You are here

Global governance

Global governance – understood as a combination of security providers, policies and underlying norms – is directly affected by the simultaneous evolution of threats and shifting centres of power. On the one hand, the world remains characterised by instability, conflict and human suffering, as well as by high levels of strategic uncertainty. On the other, institutions like the United Nations, the African Union or the European Union itself – as well as non-governmental organisations – have developed a wide range of tools to tackle evolving dangers.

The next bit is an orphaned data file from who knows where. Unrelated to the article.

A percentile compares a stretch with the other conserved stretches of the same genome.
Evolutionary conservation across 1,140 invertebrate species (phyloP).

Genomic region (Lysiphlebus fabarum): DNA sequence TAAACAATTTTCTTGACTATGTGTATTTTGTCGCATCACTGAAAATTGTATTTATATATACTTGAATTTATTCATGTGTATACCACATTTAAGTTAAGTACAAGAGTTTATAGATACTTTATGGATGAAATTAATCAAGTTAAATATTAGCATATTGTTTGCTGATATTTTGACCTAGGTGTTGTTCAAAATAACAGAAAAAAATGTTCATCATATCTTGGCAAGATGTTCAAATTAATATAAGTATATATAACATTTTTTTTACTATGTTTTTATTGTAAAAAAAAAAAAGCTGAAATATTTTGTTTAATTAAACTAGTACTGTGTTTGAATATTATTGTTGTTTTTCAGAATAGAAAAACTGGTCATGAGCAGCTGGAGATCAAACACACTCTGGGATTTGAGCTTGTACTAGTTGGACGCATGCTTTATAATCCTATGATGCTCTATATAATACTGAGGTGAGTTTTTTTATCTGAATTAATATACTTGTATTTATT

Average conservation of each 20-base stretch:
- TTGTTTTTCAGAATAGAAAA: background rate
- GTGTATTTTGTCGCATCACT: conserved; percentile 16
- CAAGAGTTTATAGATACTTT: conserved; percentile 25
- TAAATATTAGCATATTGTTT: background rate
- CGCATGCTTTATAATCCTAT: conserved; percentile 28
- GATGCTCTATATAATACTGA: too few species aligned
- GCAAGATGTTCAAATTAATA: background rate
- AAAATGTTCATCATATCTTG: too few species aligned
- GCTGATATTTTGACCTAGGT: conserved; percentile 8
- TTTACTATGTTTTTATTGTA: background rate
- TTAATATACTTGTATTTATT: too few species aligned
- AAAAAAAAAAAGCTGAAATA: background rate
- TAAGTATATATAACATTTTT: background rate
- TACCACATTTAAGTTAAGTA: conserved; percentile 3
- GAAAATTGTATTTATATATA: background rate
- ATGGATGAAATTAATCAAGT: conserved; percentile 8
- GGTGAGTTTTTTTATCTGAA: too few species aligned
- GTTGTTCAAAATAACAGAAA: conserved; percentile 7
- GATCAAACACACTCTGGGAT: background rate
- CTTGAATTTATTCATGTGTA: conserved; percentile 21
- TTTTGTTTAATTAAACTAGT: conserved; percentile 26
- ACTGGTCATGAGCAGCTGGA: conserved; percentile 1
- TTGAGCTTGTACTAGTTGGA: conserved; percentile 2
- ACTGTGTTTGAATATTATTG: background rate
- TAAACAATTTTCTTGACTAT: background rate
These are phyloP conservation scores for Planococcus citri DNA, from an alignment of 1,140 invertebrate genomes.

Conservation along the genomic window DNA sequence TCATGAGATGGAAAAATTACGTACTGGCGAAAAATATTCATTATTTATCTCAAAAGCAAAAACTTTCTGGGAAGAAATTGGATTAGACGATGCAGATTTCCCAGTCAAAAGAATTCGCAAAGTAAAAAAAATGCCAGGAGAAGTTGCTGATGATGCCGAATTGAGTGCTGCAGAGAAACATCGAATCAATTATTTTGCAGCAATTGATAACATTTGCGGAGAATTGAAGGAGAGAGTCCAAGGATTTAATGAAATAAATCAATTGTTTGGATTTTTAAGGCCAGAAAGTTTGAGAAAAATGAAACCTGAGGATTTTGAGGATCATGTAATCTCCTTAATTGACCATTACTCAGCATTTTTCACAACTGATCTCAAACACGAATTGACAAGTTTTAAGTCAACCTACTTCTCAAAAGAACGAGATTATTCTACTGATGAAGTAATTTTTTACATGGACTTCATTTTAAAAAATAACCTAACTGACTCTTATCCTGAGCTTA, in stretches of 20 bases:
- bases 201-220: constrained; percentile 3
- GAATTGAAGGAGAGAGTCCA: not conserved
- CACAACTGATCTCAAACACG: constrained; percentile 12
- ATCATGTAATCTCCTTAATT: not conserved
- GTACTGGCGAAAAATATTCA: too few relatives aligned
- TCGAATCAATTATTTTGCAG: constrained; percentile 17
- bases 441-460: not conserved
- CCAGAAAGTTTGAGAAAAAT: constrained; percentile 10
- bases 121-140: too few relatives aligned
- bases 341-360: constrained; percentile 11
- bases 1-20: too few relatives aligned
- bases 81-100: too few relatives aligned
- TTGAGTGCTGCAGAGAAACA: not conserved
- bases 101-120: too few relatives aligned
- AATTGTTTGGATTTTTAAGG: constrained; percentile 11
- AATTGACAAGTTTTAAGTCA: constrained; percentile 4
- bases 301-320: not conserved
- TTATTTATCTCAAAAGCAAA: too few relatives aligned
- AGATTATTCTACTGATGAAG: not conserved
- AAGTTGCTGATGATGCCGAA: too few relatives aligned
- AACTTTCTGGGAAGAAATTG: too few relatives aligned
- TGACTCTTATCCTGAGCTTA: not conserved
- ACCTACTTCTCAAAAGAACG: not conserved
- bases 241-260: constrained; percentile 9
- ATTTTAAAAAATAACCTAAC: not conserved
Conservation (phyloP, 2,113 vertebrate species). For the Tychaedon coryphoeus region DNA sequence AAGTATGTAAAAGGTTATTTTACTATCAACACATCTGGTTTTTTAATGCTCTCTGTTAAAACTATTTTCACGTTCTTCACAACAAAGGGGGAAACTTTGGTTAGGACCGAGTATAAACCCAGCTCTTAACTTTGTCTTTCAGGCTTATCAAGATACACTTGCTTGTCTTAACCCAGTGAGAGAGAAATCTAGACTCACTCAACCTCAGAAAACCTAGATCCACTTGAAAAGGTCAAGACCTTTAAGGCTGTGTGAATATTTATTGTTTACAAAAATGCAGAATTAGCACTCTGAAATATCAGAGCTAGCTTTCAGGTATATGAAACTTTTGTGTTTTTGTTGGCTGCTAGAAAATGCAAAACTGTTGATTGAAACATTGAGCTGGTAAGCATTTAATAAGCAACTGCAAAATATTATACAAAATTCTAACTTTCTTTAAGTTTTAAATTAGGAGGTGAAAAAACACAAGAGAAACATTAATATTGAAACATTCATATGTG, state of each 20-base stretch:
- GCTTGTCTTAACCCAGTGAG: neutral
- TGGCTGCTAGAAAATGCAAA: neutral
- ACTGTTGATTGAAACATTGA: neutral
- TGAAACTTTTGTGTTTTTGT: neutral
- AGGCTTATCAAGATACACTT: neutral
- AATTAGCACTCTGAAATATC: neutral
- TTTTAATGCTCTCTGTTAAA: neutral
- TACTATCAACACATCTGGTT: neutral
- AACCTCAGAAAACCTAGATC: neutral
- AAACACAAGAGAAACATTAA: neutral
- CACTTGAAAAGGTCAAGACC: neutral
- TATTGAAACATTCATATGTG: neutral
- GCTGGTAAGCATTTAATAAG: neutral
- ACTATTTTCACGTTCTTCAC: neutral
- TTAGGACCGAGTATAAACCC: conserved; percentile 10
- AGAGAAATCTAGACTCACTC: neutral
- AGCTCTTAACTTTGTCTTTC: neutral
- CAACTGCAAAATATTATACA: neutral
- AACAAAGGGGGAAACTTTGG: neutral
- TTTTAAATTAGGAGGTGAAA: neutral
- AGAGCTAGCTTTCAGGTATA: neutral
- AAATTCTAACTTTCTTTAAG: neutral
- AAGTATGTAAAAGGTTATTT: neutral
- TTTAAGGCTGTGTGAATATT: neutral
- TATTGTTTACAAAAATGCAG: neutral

International law and regimes, including norms on intervention (peacekeeping, the responsibility to protect) or justice (International Criminal Court), also provide a political and legal framework for global regulation efforts.

But existing mechanisms are being increasingly called into question over their effectiveness and levels of legitimacy, in particular by those not represented in decision-making. This in turn challenges the position and role of the European Union and its aspirations to be both a norm-setter and a broad security provider.

Pages

  • Download document
    11 October 2017

    This Brief explains how, in theory, the US spending less money on the UN could have yielded more desired outcomes by providing greater clarity of priorities and efficiency of operations. But in practice, having fewer resources and engaging less seems to have resulted in more festering crises and disorder.